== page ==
“Pilots leave their flying gear hanging up along the walls. I had a look at some of it. It was of superb quality and much more comprehensive. I was glad I was not wearing my ‘issue’ jungle flying suit as it would have been laughed at. Their suits contain everything that one could possibly desire for a really Ritzy picnic with some luscious Pacific Island babe.”

“I stayed in the Ready Room for about an hour talking to some of the pilots just back from strikes, listening to the gramophone and to their briefing. Their arrangements were very flexible and communication between strike and fighter escort was excellent. Spare pilots were provided for all sorties in case anyone went u/ s on deck. Their CO or ‘Skip’, as he was called, came up to us after he had completed his briefing and said: ‘Mighty glad to have you fellows. Just make yourselves at home. If there’s anything you want, why, tell our dooty officer here and he’ll fix it for you.’ ”

“I watched one of their land-ons . . . I got a good view from the batsman’s position right aft on the roundown. They do their circuits at a steady 100 foot altitude and they are much tighter than ours. Their speeds vary between 85 and 100 knots and they are accordingly given their ‘cut’ at an appropriate distance from the roundown compatible with their speed. As soon as the pilot was given the ‘cut’, he chopped his throttle right back and one could definitely see him push the stick right forward to dive for a wire, and then yank it back, hitting the deck on three points in a ‘g’ stall, without bouncing.”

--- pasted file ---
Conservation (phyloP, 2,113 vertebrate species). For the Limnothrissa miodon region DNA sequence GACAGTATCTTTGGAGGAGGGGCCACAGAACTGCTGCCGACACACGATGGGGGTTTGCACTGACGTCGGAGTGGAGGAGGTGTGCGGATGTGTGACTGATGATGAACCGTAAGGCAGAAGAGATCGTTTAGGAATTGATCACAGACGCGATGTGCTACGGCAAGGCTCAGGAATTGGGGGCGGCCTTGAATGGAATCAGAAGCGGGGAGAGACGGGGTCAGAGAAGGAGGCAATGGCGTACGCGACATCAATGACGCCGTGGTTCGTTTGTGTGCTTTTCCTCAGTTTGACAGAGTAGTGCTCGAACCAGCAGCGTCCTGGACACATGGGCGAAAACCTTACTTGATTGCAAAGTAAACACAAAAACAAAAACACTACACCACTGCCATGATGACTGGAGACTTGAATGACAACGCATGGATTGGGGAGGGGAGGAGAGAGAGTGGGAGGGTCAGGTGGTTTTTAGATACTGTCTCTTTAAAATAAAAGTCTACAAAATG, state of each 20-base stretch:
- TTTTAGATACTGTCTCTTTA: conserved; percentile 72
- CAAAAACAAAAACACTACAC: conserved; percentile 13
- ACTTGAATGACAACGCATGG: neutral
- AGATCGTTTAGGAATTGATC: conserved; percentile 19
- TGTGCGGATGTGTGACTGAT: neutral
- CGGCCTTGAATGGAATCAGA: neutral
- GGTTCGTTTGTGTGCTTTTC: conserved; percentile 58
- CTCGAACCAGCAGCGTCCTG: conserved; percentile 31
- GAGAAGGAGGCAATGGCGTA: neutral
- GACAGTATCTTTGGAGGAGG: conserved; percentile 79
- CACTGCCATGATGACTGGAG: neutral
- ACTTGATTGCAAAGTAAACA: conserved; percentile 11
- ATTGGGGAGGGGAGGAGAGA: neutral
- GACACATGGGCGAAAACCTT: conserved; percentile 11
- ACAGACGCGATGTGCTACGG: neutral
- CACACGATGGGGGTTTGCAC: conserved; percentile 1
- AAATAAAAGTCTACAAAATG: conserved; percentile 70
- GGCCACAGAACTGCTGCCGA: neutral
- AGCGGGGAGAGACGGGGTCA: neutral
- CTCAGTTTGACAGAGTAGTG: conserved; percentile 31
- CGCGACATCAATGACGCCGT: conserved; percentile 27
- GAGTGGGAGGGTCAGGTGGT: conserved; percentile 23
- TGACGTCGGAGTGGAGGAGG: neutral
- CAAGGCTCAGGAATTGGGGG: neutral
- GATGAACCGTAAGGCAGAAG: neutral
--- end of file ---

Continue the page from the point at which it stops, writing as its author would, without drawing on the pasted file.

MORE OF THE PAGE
“It looked pretty fraught at first but personally I think it’s better for them for their aircraft were designed to do it that way. There was only one barrier crash and one broken tail-wheel during two days I was watching — about 350 sorties in all.”